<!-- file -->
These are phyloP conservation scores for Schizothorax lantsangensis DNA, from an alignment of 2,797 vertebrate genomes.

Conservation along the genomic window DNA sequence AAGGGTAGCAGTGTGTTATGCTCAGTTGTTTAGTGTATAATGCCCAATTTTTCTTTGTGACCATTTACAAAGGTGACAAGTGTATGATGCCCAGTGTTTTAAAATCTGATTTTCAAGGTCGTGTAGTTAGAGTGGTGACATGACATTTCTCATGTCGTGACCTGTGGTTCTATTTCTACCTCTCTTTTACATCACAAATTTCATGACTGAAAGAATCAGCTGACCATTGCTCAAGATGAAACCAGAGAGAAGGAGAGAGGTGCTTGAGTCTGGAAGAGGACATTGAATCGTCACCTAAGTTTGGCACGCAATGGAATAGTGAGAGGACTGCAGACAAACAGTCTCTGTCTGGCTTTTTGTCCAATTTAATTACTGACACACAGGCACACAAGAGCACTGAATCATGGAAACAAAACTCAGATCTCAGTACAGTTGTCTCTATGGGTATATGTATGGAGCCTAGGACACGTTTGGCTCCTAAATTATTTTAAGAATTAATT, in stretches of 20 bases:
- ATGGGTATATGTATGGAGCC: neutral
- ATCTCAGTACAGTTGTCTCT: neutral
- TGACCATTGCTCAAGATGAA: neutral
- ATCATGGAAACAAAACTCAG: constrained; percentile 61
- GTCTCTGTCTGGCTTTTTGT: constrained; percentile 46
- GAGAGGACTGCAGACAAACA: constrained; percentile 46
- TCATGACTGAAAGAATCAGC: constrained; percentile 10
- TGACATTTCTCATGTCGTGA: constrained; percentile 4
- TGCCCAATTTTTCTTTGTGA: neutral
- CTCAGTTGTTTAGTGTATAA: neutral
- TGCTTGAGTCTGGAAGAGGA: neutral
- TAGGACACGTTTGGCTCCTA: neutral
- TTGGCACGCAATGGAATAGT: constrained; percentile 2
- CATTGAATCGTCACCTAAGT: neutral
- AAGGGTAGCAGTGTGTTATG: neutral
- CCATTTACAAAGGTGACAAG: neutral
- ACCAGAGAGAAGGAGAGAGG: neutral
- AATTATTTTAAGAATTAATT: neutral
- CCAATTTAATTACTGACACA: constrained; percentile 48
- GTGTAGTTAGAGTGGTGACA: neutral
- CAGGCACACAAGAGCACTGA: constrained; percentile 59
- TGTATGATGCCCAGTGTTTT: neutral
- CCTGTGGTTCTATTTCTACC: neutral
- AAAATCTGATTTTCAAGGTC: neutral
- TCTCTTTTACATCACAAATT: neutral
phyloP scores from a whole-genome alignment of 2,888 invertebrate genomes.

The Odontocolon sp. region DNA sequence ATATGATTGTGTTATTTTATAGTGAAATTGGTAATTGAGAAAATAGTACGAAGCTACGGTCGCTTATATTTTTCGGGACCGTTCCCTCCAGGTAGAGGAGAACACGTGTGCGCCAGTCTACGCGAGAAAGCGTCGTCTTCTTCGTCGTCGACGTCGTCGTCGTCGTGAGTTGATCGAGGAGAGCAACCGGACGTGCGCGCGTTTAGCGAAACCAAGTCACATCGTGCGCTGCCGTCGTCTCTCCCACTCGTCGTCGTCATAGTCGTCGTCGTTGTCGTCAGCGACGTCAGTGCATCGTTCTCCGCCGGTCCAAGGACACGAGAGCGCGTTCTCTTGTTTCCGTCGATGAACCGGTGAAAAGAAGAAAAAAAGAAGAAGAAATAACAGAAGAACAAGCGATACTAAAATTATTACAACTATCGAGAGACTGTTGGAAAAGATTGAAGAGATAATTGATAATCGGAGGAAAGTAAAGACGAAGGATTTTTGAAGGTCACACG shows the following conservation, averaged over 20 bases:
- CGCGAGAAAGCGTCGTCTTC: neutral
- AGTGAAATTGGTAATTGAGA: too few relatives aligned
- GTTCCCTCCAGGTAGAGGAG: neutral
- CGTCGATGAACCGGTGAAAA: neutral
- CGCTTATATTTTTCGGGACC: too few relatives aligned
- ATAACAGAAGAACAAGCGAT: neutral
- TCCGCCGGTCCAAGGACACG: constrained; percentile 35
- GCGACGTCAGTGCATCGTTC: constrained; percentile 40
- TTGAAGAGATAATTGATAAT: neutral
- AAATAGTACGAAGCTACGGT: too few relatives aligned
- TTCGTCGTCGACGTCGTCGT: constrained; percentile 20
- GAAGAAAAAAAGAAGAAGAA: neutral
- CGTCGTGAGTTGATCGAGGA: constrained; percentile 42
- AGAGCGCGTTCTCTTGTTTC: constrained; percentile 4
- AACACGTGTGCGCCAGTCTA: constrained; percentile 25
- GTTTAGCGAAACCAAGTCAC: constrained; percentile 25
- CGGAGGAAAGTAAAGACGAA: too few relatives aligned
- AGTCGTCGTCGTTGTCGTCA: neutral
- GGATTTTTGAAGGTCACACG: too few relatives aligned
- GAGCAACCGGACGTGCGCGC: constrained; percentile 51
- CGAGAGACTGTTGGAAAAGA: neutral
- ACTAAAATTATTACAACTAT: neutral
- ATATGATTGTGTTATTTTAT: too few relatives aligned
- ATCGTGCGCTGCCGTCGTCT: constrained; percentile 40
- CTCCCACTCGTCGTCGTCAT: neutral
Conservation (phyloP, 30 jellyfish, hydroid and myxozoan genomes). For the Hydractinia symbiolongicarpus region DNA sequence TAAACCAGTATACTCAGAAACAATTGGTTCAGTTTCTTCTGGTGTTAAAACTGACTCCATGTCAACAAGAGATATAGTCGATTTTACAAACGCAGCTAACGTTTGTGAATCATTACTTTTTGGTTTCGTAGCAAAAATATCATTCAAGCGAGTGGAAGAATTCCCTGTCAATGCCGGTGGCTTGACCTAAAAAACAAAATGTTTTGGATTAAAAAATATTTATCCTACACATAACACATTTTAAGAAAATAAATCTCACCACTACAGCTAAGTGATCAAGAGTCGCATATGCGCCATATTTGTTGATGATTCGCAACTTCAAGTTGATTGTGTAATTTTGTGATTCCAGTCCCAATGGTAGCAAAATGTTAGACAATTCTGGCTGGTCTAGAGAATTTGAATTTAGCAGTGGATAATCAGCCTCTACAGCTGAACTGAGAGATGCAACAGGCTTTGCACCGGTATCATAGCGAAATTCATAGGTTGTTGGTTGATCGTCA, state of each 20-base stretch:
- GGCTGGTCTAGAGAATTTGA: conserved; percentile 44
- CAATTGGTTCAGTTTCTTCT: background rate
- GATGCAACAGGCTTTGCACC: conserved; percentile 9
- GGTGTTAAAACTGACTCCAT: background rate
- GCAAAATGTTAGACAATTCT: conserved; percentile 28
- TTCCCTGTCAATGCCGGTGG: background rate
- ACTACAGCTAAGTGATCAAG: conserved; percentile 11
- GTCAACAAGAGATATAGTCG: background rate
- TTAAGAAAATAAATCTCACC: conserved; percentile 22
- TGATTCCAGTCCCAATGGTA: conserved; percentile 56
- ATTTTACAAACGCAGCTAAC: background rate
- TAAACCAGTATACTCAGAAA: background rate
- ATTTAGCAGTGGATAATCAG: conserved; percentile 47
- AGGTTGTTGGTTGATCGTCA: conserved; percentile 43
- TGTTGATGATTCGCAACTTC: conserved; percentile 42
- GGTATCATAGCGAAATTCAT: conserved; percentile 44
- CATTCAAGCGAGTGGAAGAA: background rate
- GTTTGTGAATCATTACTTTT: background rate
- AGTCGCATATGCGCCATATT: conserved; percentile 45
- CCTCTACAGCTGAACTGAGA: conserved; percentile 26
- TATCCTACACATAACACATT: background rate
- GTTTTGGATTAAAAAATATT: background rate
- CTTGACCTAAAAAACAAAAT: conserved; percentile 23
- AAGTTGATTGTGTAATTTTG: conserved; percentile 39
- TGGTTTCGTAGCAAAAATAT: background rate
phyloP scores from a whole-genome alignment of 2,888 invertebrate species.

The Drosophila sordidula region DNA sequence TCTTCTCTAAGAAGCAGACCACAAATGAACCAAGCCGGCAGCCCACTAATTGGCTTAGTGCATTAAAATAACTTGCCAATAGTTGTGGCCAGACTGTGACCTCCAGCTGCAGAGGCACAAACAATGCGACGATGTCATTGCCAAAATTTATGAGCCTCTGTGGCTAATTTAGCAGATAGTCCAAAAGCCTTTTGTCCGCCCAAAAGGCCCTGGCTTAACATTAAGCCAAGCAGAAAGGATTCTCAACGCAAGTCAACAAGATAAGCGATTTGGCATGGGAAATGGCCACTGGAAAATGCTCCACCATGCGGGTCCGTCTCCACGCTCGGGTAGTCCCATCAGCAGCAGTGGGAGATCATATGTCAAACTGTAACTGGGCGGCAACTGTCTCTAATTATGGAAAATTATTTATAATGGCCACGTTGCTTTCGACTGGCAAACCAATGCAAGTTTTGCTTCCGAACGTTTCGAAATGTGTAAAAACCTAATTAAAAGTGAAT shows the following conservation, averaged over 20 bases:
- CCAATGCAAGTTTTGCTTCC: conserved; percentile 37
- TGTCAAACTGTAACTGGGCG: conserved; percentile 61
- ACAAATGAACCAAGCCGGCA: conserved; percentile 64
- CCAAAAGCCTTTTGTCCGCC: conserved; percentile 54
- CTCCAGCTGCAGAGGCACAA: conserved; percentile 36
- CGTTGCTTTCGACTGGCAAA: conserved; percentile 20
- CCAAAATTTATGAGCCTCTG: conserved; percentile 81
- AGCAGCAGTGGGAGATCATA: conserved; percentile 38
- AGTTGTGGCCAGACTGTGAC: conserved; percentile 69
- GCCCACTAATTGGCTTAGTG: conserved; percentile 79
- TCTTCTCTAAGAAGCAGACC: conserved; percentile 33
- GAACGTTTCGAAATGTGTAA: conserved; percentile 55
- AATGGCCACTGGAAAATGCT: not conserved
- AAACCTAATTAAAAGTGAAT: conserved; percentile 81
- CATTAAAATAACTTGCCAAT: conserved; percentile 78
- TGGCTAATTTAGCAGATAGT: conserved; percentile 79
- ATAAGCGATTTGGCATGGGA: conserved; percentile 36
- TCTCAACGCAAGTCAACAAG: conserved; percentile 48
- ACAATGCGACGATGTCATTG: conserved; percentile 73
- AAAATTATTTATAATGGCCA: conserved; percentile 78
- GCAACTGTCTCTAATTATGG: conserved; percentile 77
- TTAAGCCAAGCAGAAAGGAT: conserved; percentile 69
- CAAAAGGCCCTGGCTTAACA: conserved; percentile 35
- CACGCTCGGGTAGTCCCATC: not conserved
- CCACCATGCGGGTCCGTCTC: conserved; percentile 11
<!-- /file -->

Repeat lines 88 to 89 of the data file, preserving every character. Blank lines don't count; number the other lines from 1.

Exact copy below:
- CGTTGCTTTCGACTGGCAAA: conserved; percentile 20
- CCAAAATTTATGAGCCTCTG: conserved; percentile 81